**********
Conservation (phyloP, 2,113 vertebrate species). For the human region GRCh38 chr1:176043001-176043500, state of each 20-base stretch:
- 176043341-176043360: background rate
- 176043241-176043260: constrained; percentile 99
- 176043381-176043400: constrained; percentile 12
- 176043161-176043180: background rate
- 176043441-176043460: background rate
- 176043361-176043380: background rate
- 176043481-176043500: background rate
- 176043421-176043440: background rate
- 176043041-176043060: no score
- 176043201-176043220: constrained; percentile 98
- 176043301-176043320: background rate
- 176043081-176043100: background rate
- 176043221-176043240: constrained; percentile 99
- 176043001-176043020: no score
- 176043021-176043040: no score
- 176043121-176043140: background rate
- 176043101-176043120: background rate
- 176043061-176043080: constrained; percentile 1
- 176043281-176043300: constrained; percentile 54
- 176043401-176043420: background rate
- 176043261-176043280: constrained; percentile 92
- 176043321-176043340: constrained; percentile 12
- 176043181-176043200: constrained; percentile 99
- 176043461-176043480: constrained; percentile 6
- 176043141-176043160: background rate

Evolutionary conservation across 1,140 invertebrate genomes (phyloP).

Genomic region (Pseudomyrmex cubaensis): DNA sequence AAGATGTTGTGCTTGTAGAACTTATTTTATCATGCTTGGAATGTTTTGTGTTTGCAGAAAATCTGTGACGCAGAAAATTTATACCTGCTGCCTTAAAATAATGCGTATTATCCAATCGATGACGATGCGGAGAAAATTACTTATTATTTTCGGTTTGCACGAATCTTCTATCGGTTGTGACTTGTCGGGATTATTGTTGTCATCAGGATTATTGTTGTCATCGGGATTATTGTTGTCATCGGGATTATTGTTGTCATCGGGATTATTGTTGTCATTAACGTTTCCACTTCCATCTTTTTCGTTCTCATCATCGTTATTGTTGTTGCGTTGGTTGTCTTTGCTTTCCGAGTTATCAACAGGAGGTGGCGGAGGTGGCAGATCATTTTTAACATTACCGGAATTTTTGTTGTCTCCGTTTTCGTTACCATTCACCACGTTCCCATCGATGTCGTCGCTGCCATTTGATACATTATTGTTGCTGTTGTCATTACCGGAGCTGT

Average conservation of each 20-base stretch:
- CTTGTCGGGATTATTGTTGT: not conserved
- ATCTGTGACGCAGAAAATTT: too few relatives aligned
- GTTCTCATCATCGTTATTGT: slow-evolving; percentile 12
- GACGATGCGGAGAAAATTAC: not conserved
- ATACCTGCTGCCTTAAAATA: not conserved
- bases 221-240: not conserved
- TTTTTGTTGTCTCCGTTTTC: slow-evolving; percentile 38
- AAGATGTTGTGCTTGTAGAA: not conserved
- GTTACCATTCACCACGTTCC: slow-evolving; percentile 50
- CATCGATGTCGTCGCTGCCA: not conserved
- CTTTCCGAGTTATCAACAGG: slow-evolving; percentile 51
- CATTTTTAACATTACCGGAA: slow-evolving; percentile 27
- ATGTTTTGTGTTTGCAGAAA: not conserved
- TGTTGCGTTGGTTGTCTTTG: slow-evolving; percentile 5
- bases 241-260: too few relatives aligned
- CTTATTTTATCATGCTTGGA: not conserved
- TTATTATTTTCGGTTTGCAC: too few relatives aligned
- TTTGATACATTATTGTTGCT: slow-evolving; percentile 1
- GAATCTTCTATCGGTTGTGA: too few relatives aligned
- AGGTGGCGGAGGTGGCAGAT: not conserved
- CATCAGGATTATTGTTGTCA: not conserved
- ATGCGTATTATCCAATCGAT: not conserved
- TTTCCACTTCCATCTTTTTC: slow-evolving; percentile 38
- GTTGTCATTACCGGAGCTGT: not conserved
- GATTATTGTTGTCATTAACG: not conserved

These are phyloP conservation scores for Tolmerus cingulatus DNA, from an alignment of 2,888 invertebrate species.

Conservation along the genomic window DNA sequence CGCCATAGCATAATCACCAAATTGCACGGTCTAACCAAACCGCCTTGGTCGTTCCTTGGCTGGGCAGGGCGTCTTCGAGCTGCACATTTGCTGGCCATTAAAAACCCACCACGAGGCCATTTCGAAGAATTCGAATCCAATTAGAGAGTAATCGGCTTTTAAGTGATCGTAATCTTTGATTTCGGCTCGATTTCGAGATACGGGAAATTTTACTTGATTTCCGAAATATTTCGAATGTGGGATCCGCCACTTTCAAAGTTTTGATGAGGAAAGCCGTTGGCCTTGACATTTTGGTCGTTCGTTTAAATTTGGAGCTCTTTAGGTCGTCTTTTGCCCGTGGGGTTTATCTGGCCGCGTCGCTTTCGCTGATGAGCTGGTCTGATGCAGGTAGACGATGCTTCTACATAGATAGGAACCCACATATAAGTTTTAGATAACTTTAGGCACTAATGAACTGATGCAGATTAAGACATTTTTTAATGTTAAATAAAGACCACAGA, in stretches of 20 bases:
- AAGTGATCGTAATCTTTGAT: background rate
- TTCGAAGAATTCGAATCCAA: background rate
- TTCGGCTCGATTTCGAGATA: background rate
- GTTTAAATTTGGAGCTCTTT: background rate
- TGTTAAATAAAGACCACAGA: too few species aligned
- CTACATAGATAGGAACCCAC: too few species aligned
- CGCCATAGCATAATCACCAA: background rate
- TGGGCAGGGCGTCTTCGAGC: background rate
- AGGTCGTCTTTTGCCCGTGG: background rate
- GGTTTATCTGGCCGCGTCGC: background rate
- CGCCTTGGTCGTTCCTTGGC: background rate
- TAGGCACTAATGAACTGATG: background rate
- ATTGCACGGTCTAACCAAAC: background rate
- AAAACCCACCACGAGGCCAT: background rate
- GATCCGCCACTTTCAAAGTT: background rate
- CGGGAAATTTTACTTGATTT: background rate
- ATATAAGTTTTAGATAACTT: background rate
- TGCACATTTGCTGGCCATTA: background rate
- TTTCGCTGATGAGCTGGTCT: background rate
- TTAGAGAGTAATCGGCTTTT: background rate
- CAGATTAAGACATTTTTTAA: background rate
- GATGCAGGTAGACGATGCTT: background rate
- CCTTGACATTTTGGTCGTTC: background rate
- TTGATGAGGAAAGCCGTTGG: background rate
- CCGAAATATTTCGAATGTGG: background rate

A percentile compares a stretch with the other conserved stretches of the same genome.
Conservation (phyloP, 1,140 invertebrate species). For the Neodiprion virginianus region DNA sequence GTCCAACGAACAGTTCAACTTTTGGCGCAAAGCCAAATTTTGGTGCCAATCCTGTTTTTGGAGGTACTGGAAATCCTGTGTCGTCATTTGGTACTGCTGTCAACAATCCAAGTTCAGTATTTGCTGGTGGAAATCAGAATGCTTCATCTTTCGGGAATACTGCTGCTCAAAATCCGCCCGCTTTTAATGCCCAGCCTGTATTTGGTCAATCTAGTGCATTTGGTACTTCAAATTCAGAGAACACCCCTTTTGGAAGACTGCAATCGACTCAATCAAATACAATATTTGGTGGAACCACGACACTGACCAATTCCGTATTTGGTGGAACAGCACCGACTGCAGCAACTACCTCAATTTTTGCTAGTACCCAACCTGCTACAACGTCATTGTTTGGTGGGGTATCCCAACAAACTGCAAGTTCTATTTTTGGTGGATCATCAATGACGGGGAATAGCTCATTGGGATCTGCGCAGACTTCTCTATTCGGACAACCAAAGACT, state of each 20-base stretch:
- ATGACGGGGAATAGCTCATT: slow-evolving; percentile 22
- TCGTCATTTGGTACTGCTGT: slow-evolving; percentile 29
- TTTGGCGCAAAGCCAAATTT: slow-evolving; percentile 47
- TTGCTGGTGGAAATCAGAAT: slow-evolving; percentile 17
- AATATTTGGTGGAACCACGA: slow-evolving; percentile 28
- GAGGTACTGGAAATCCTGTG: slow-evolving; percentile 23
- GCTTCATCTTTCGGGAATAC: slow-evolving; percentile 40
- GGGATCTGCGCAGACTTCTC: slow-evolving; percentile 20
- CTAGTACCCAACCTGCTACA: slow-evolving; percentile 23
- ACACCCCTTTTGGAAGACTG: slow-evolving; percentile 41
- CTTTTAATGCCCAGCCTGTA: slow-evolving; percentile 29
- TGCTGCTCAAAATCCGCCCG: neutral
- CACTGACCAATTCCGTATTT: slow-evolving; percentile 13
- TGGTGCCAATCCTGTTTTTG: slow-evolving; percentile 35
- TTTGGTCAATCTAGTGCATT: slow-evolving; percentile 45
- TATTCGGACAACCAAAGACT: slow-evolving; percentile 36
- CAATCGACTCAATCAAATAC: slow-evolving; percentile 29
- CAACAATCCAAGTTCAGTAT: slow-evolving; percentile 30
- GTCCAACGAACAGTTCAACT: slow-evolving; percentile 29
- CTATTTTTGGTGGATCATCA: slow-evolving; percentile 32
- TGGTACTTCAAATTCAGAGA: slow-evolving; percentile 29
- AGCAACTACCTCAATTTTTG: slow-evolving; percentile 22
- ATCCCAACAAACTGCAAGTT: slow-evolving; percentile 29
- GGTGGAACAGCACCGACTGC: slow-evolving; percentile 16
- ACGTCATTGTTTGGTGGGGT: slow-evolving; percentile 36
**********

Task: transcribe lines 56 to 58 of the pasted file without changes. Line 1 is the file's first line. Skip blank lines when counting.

Conservation along the genomic window DNA sequence CGCCATAGCATAATCACCAAATTGCACGGTCTAACCAAACCGCCTTGGTCGTTCCTTGGCTGGGCAGGGCGTCTTCGAGCTGCACATTTGCTGGCCATTAAAAACCCACCACGAGGCCATTTCGAAGAATTCGAATCCAATTAGAGAGTAATCGGCTTTTAAGTGATCGTAATCTTTGATTTCGGCTCGATTTCGAGATACGGGAAATTTTACTTGATTTCCGAAATATTTCGAATGTGGGATCCGCCACTTTCAAAGTTTTGATGAGGAAAGCCGTTGGCCTTGACATTTTGGTCGTTCGTTTAAATTTGGAGCTCTTTAGGTCGTCTTTTGCCCGTGGGGTTTATCTGGCCGCGTCGCTTTCGCTGATGAGCTGGTCTGATGCAGGTAGACGATGCTTCTACATAGATAGGAACCCACATATAAGTTTTAGATAACTTTAGGCACTAATGAACTGATGCAGATTAAGACATTTTTTAATGTTAAATAAAGACCACAGA, in stretches of 20 bases:
- AAGTGATCGTAATCTTTGAT: background rate
- TTCGAAGAATTCGAATCCAA: background rate